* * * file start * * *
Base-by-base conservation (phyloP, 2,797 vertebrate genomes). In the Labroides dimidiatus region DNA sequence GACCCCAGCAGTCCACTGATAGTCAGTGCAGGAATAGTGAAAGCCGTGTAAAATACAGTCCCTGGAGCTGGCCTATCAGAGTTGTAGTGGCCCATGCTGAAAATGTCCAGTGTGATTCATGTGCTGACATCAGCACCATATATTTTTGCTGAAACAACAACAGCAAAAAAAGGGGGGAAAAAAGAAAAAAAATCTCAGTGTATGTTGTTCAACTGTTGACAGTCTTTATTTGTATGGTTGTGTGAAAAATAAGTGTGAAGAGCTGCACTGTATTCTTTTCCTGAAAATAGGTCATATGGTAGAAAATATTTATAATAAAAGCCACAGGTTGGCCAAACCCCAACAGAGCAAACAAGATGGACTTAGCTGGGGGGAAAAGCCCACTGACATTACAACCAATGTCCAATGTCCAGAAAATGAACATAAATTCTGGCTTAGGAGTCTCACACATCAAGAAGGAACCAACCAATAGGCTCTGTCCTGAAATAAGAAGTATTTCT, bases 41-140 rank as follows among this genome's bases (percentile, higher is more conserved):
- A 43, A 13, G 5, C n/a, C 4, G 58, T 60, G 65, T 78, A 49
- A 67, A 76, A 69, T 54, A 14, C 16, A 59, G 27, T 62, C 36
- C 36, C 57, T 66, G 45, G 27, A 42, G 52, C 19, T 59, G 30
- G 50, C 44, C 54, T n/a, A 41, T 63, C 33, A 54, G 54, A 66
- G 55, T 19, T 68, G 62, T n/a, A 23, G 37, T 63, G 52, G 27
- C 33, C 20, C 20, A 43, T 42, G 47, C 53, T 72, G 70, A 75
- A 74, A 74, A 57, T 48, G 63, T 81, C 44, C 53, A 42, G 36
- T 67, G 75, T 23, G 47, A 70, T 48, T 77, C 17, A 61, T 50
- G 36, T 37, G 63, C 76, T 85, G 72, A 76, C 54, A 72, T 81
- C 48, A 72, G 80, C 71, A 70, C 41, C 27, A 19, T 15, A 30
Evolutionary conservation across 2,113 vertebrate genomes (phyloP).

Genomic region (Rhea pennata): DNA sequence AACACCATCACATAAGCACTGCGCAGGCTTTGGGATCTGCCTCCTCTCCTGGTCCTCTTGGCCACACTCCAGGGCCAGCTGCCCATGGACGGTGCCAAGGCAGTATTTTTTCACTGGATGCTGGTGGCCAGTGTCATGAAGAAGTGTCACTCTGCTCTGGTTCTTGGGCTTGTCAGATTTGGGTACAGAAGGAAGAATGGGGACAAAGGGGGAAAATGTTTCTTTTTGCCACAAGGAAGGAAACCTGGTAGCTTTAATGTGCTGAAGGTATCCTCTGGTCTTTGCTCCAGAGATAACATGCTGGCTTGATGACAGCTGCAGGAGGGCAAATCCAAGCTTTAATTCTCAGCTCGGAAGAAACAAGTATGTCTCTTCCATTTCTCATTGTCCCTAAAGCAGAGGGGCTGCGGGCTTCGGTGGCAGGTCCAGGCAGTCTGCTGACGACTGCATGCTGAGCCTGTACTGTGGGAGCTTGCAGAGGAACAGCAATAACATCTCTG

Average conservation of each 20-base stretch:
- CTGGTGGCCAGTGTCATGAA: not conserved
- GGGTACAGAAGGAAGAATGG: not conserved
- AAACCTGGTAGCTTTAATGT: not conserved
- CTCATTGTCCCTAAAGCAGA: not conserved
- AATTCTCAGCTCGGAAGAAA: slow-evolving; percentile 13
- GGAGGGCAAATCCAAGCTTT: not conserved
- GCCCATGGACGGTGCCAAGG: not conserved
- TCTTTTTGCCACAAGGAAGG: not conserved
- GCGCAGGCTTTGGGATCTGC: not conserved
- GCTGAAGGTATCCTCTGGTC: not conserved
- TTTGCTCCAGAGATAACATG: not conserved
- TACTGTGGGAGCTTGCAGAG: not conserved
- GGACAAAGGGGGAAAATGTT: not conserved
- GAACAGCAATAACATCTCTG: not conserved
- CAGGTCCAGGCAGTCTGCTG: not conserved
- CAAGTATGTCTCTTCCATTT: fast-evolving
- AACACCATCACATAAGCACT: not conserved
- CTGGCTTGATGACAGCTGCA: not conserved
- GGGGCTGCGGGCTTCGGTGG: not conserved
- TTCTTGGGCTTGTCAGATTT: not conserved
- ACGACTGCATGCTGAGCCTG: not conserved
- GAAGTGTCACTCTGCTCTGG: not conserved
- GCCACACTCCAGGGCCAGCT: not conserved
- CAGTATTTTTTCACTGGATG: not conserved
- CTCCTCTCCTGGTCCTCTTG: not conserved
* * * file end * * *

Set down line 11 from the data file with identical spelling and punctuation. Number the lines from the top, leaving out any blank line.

- C 48, A 72, G 80, C 71, A 70, C 41, C 27, A 19, T 15, A 30